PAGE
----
Greenleaf 30K VLOG

I’ve spent my free time over the weekend cleaning up the audio of my GoPro footage during our 30K trail run at Greenleaf.  It has multiple issues, a) with the protective case on the mic can’t pick up anything and b) the 3D printed handle I made has a rough surface as does my hands so there’s bursts of screetch noise when I spin it in my hand.

But it was my first time attempting to use a GoPro so you live and learn.

To fix problem a) I’ve gotten an external mic and put a hole in the side of a spare case to attach it.  This is a 360 degree mic and since it’s not in the case it works much better.  Also since it’s separated by a wind foam guard it shouldn’t pick up scratching from my skin on the selfie stick.   I designed the selfie stick so it’s hollow and has four holes in a circle around the top so sound can hit the mic from any angle.  And the cordage fits down inside the handle making for a tidier package. To fix problem b) I think I’ll probably coat the handle in Plasti-Dip as well to reduce friction noises.

Anyway I finally got all the titles, audio, etc’s I care to add to my first running ‘vlog’ and it’s rendering now.   About an hour to render an hour of full 1080p video on my current primary rig using a Ryzen 1700 8 core CPU.

Stryd Live aka Stryd Light

The RW (running wife) added a Stryd Light to her arsenal to get better pacing and distance.   I’ve been very happy with my Stryd, it’s precision is pretty phenomonal compared to GPS.   For example on our recent 20 mile run, it measured 10.1 miles out and 10.1 miles back and the start and stop were within 2 meters of each other.

While you ‘can’ run with a Stryd out of the box with a calibration of 100% I believe you really do need to run a calibration run with it.  For instance during our races she was coming up slower than me and her distance was shorter (obviously).

The calibration is to go to a 400 meter track and run 4 laps and the distance should be 1600 meters (duh) then run 8 laps and the distance should be 3200 meters.   If you get less or more than those values then divide the desired number (1600 and 3200) by the actual value.   And then move the decimal two places to the right.

Example:  You should hit 3200 meters but you ended up with 3100.   So divide 3200  by 3100 and get 1.032.   Move the decmial two places right and get 103.2.  Plug that into your calibration value.    Now your measured distance will be multiplied by 103.2 percent and you should be on the nose.    If you measured high, like you got 3250 meters and it should have been 3200 then  3200 / 3250 = 0.984.  Move the decimal two places to the right and you get 98.4 as your calibration value.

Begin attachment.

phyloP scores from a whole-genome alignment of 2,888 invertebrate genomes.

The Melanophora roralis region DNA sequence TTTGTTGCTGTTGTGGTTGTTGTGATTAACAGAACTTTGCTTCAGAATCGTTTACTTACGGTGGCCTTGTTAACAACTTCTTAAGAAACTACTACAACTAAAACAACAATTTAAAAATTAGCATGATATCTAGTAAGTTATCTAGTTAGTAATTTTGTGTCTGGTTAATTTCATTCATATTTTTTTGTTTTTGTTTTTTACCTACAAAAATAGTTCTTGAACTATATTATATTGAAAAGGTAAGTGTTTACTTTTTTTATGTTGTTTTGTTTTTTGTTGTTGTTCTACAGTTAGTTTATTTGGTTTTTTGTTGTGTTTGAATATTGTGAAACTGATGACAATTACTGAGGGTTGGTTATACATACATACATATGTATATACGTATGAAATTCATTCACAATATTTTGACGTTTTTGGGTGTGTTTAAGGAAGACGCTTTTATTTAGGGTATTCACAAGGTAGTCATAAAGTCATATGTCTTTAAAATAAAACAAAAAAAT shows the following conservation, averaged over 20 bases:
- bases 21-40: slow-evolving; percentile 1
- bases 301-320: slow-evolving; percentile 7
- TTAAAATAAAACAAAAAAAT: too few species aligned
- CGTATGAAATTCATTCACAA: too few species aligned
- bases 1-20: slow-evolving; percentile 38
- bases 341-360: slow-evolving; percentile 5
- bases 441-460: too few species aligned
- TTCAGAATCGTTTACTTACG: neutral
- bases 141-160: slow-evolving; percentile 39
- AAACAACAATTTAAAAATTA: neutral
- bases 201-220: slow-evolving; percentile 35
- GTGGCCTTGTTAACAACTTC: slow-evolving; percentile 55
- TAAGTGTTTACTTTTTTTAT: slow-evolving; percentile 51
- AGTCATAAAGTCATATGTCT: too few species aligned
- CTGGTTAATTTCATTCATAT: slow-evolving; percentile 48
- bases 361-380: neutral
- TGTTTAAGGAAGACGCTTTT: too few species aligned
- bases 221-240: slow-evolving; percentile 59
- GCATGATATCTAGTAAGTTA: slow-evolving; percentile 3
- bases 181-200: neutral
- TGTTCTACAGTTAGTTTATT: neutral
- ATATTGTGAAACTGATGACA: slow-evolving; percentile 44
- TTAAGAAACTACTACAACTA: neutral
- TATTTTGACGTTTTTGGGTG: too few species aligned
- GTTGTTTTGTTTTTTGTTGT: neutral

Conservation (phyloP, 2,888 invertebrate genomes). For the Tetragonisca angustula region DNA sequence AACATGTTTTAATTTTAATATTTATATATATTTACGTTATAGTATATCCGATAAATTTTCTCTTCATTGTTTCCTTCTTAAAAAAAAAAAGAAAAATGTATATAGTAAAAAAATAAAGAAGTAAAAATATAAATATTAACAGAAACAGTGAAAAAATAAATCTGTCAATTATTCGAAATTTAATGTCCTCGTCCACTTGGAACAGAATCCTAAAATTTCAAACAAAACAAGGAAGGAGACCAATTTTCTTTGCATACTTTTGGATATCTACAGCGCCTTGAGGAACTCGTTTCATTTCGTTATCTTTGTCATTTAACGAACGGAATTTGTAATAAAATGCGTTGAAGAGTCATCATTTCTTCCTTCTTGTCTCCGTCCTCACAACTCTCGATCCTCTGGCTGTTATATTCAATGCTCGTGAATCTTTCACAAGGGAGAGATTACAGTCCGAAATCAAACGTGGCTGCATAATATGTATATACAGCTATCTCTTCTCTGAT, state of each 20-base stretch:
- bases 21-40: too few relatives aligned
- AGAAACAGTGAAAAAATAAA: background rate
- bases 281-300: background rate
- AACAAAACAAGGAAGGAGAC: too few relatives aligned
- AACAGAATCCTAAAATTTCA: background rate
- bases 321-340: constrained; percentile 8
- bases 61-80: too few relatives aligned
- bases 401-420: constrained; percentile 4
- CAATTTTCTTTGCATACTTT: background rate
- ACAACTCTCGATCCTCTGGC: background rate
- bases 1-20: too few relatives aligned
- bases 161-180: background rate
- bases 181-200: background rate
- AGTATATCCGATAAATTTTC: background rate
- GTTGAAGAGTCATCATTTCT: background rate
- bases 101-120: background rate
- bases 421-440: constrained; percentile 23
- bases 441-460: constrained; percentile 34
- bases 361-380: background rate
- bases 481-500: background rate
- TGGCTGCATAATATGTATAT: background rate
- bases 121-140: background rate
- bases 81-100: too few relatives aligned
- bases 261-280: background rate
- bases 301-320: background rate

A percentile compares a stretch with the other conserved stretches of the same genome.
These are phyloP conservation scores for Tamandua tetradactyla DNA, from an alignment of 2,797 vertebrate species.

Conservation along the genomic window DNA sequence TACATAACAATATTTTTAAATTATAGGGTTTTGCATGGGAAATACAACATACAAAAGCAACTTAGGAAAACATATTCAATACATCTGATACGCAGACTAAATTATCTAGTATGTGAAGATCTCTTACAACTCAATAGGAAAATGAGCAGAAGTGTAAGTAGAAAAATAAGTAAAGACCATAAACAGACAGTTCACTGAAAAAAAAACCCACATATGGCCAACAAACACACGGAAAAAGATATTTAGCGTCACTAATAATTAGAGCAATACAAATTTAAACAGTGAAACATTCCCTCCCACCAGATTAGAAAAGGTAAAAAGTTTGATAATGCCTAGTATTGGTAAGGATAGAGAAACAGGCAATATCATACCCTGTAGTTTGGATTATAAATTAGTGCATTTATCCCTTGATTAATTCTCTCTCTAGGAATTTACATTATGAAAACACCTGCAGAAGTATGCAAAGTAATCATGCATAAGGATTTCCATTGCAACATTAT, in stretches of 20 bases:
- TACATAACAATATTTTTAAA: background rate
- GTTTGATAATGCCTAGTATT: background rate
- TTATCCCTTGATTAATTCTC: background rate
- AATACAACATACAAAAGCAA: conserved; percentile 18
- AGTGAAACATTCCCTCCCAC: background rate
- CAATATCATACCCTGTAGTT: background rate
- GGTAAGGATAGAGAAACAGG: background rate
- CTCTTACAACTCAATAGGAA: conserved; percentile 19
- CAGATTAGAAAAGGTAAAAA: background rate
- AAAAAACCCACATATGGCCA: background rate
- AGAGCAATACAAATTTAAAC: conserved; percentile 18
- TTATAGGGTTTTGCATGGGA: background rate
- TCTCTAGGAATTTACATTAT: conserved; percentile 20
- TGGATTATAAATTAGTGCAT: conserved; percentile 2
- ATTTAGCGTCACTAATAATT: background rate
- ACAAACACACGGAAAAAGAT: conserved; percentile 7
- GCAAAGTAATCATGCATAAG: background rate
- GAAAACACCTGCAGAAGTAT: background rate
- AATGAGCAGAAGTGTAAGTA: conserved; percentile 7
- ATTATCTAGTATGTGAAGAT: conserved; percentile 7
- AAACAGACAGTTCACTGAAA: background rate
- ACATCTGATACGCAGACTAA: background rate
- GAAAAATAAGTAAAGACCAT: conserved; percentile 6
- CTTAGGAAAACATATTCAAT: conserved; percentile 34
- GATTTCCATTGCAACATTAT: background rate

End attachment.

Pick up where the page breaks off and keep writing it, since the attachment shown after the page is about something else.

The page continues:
After running the calibration I believe she ended up with calibration of somewhere around 101.7 which sounds pretty close to what she should have comparing hers to mine during the races.

My calibration is currently 99.1.   I also ran (re-ran) a calibration run yesterday of 6k.  I lapped at 4 laps and had 1.6K (400×4 = 1.6K).  I then lapped at 9 laps and had 3.6K (400*9) is 3.6K.  Those were around 11:00 minute miles.   My ankle and arch is still bothering me.   And I weight 250lbs.  Don’t judge me.  After those I did one lap at a walk of about 16 minute and ended up with .39k so it was a hair short.  Then I did 1 lap at a 7:00 minute mile and had .4k.    I’ve seen for a while that the Stryd doesn’t register quite as accurately for me at a walk as it does at a run, it always reads a bit short so the .39 was expected.

We still have some training runs to do so we’ll see if we’re closer to the same ballpark when we run together.

Gimbal not Gambit

After seeing the footage from our Greenleaf 30K I decided to look into ways to making that better and I settled on a Feiyu Tech G5 Gimbal.   In just some quick playing around with it it works fairly well.

I’m going to have to 3D print some shells though to use 18650 batteries as the 22650 it comes with is just super hard to find and I have a bunch of 18650’s for flashlights of various purposes.

It’s heavier than I thought but the craftsmanship is pretty good.

I picked the G5 for a few reasons, looks, it’s just a cleaner look than the other one I was looking at, it has a ‘selfie’ button that makes it easy to do a 180 of the camera, and it was $50 less than the other one I looked at.

Also DC Rainmaker has several months of use with this model and he didn’t say anything bad about it so that’s a big plus.

And a big reason to get a gimbal, a powered one anyway, is I just like toys.  All kinds of toys.   I could have 3D printed a weight based gimbal that would have helped.  But I needed a compact one that I can easily stow in my pack and this one fit the bill.